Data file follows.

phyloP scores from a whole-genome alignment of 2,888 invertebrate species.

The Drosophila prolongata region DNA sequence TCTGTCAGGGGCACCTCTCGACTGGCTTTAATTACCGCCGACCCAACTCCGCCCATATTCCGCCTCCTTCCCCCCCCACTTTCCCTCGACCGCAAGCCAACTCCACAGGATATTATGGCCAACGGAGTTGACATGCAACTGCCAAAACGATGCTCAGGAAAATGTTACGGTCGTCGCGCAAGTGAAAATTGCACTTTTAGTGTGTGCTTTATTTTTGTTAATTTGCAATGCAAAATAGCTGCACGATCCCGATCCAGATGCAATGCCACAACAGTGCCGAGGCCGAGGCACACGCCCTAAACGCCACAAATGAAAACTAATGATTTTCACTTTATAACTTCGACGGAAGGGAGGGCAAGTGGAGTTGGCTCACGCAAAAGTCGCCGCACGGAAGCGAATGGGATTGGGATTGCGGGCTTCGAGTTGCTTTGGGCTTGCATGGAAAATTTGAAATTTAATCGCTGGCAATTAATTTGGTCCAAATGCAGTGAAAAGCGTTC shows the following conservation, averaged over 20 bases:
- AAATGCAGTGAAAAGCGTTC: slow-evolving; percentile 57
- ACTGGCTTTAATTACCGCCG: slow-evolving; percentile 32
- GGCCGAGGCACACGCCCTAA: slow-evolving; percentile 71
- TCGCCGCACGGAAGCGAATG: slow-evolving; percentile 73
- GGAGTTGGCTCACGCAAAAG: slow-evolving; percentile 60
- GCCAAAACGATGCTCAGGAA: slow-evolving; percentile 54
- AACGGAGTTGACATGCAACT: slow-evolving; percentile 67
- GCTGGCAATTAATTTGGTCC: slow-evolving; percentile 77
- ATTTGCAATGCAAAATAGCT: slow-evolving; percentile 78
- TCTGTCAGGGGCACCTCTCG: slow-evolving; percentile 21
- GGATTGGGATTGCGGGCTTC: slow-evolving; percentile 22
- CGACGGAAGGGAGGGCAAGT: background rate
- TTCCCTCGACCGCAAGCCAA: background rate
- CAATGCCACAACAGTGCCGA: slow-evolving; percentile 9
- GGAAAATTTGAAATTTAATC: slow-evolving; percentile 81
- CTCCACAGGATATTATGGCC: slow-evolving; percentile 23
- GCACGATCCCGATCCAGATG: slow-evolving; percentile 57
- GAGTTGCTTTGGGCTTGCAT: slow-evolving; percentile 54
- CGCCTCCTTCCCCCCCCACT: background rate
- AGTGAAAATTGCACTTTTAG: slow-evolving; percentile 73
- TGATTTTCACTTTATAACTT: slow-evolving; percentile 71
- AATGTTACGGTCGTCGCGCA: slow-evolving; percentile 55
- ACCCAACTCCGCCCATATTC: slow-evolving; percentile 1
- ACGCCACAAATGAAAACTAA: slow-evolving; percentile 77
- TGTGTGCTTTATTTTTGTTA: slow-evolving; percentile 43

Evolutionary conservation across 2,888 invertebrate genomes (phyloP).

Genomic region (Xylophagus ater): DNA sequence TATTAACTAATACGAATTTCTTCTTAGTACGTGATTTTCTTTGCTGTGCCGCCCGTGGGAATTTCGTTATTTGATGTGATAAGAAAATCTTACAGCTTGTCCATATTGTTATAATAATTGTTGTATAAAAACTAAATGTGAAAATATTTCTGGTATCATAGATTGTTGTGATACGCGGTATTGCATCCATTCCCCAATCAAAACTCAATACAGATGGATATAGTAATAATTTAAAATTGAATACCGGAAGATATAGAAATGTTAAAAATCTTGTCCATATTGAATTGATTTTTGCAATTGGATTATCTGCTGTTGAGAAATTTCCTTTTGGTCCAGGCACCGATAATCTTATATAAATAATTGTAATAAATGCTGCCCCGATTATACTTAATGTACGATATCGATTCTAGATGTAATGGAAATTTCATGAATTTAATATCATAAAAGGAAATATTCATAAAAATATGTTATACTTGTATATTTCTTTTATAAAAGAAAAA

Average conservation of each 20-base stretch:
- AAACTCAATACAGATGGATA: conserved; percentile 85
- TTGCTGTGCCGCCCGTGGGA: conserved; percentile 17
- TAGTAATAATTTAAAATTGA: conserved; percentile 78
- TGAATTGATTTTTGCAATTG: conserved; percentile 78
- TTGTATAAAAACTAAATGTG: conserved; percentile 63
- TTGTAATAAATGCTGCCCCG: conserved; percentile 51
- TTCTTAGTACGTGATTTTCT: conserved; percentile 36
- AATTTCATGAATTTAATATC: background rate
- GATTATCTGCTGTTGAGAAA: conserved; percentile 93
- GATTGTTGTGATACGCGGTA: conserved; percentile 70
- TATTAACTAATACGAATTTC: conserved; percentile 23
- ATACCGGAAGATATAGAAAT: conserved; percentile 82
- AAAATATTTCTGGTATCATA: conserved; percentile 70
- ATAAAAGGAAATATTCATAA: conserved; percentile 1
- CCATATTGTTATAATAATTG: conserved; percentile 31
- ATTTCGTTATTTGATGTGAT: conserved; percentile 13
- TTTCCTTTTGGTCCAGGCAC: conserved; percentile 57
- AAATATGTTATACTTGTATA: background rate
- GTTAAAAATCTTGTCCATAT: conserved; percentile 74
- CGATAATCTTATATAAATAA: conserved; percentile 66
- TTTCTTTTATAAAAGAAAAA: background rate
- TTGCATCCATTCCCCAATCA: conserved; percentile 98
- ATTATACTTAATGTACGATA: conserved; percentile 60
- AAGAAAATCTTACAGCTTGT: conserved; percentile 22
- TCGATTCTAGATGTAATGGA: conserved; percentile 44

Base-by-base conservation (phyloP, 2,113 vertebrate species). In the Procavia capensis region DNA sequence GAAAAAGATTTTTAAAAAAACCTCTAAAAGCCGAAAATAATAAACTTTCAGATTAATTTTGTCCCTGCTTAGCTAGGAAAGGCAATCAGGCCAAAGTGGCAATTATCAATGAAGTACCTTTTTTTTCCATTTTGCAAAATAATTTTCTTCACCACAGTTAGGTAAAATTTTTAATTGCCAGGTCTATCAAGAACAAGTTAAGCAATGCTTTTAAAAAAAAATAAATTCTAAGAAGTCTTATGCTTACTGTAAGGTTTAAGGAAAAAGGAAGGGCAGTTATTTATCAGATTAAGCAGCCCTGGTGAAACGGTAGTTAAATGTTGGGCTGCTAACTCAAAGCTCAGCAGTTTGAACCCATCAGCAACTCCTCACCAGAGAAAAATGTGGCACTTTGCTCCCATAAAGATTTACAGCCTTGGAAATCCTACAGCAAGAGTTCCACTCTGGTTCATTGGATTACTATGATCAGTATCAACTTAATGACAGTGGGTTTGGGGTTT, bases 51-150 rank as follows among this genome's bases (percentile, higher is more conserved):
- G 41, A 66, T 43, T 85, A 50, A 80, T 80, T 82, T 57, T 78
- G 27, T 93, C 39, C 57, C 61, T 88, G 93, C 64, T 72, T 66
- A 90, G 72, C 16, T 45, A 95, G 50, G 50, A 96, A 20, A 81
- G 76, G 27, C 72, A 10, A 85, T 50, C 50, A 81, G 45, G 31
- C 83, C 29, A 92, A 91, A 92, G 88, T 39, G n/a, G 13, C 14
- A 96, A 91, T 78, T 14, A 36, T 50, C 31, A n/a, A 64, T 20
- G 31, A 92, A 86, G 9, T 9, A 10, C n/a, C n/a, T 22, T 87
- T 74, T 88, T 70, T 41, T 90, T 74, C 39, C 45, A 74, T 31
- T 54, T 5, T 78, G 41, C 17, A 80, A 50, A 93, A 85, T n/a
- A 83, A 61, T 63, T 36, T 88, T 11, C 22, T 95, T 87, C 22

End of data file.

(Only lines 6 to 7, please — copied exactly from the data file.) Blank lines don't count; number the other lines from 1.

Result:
- TCGCCGCACGGAAGCGAATG: slow-evolving; percentile 73
- GGAGTTGGCTCACGCAAAAG: slow-evolving; percentile 60